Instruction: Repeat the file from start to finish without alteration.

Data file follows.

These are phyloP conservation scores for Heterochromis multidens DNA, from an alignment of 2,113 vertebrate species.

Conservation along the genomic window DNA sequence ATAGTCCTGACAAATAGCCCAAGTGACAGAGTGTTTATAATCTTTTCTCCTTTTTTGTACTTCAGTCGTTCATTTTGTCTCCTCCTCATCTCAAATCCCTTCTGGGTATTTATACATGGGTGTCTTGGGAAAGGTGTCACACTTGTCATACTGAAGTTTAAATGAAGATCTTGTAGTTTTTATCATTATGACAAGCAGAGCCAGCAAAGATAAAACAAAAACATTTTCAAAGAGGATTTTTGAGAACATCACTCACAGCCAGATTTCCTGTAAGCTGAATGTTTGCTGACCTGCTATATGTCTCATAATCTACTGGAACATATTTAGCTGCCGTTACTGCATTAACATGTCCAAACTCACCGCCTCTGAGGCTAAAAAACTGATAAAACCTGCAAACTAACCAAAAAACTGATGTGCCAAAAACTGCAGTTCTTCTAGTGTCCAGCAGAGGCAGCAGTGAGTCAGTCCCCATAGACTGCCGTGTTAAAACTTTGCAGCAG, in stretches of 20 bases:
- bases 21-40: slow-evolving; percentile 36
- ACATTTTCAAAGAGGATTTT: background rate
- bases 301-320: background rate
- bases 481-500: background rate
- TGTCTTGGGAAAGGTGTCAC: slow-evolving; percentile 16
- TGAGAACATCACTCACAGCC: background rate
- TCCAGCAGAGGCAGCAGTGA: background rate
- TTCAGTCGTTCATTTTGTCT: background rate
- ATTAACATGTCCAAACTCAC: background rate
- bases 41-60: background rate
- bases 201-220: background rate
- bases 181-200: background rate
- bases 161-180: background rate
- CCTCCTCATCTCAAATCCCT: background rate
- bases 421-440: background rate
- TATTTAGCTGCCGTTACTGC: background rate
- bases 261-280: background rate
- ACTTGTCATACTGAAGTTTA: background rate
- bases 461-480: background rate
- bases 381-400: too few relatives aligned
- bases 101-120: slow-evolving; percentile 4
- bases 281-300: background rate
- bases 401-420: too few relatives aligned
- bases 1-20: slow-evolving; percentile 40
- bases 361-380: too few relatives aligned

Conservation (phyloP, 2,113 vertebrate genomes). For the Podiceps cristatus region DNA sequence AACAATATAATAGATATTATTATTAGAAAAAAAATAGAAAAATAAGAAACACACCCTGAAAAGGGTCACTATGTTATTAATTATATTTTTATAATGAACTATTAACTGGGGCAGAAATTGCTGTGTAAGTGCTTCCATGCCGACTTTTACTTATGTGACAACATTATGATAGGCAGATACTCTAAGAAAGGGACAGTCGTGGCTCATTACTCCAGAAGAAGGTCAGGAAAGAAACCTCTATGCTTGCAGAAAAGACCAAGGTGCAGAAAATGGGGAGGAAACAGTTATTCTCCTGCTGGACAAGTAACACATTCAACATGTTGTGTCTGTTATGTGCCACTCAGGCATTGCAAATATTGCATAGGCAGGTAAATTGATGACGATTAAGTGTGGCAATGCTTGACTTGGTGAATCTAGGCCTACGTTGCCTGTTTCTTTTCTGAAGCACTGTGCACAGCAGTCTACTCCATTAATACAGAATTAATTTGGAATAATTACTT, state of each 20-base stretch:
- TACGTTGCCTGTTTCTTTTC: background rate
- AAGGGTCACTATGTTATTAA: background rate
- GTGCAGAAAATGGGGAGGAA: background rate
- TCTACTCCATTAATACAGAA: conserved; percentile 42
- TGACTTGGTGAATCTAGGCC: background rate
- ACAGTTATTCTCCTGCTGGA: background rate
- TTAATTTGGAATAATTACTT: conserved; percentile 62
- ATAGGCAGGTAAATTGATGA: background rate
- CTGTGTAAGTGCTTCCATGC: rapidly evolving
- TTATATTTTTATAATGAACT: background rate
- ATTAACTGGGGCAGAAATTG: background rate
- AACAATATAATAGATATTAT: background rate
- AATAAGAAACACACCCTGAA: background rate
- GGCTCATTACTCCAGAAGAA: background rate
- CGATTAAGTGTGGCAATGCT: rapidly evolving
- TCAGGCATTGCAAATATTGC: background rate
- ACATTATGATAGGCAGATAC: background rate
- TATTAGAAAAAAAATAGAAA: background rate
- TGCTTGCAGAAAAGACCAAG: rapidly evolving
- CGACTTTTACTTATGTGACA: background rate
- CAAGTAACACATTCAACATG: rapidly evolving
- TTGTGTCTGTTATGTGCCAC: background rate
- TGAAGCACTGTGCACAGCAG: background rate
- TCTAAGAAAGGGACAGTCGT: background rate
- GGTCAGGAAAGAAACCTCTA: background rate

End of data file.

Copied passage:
These are phyloP conservation scores for Heterochromis multidens DNA, from an alignment of 2,113 vertebrate species.

Conservation along the genomic window DNA sequence ATAGTCCTGACAAATAGCCCAAGTGACAGAGTGTTTATAATCTTTTCTCCTTTTTTGTACTTCAGTCGTTCATTTTGTCTCCTCCTCATCTCAAATCCCTTCTGGGTATTTATACATGGGTGTCTTGGGAAAGGTGTCACACTTGTCATACTGAAGTTTAAATGAAGATCTTGTAGTTTTTATCATTATGACAAGCAGAGCCAGCAAAGATAAAACAAAAACATTTTCAAAGAGGATTTTTGAGAACATCACTCACAGCCAGATTTCCTGTAAGCTGAATGTTTGCTGACCTGCTATATGTCTCATAATCTACTGGAACATATTTAGCTGCCGTTACTGCATTAACATGTCCAAACTCACCGCCTCTGAGGCTAAAAAACTGATAAAACCTGCAAACTAACCAAAAAACTGATGTGCCAAAAACTGCAGTTCTTCTAGTGTCCAGCAGAGGCAGCAGTGAGTCAGTCCCCATAGACTGCCGTGTTAAAACTTTGCAGCAG, in stretches of 20 bases:
- bases 21-40: slow-evolving; percentile 36
- ACATTTTCAAAGAGGATTTT: background rate
- bases 301-320: background rate
- bases 481-500: background rate
- TGTCTTGGGAAAGGTGTCAC: slow-evolving; percentile 16
- TGAGAACATCACTCACAGCC: background rate
- TCCAGCAGAGGCAGCAGTGA: background rate
- TTCAGTCGTTCATTTTGTCT: background rate
- ATTAACATGTCCAAACTCAC: background rate
- bases 41-60: background rate
- bases 201-220: background rate
- bases 181-200: background rate
- bases 161-180: background rate
- CCTCCTCATCTCAAATCCCT: background rate
- bases 421-440: background rate
- TATTTAGCTGCCGTTACTGC: background rate
- bases 261-280: background rate
- ACTTGTCATACTGAAGTTTA: background rate
- bases 461-480: background rate
- bases 381-400: too few relatives aligned
- bases 101-120: slow-evolving; percentile 4
- bases 281-300: background rate
- bases 401-420: too few relatives aligned
- bases 1-20: slow-evolving; percentile 40
- bases 361-380: too few relatives aligned

Conservation (phyloP, 2,113 vertebrate genomes). For the Podiceps cristatus region DNA sequence AACAATATAATAGATATTATTATTAGAAAAAAAATAGAAAAATAAGAAACACACCCTGAAAAGGGTCACTATGTTATTAATTATATTTTTATAATGAACTATTAACTGGGGCAGAAATTGCTGTGTAAGTGCTTCCATGCCGACTTTTACTTATGTGACAACATTATGATAGGCAGATACTCTAAGAAAGGGACAGTCGTGGCTCATTACTCCAGAAGAAGGTCAGGAAAGAAACCTCTATGCTTGCAGAAAAGACCAAGGTGCAGAAAATGGGGAGGAAACAGTTATTCTCCTGCTGGACAAGTAACACATTCAACATGTTGTGTCTGTTATGTGCCACTCAGGCATTGCAAATATTGCATAGGCAGGTAAATTGATGACGATTAAGTGTGGCAATGCTTGACTTGGTGAATCTAGGCCTACGTTGCCTGTTTCTTTTCTGAAGCACTGTGCACAGCAGTCTACTCCATTAATACAGAATTAATTTGGAATAATTACTT, state of each 20-base stretch:
- TACGTTGCCTGTTTCTTTTC: background rate
- AAGGGTCACTATGTTATTAA: background rate
- GTGCAGAAAATGGGGAGGAA: background rate
- TCTACTCCATTAATACAGAA: conserved; percentile 42
- TGACTTGGTGAATCTAGGCC: background rate
- ACAGTTATTCTCCTGCTGGA: background rate
- TTAATTTGGAATAATTACTT: conserved; percentile 62
- ATAGGCAGGTAAATTGATGA: background rate
- CTGTGTAAGTGCTTCCATGC: rapidly evolving
- TTATATTTTTATAATGAACT: background rate
- ATTAACTGGGGCAGAAATTG: background rate
- AACAATATAATAGATATTAT: background rate
- AATAAGAAACACACCCTGAA: background rate
- GGCTCATTACTCCAGAAGAA: background rate
- CGATTAAGTGTGGCAATGCT: rapidly evolving
- TCAGGCATTGCAAATATTGC: background rate
- ACATTATGATAGGCAGATAC: background rate
- TATTAGAAAAAAAATAGAAA: background rate
- TGCTTGCAGAAAAGACCAAG: rapidly evolving
- CGACTTTTACTTATGTGACA: background rate
- CAAGTAACACATTCAACATG: rapidly evolving
- TTGTGTCTGTTATGTGCCAC: background rate
- TGAAGCACTGTGCACAGCAG: background rate
- TCTAAGAAAGGGACAGTCGT: background rate
- GGTCAGGAAAGAAACCTCTA: background rate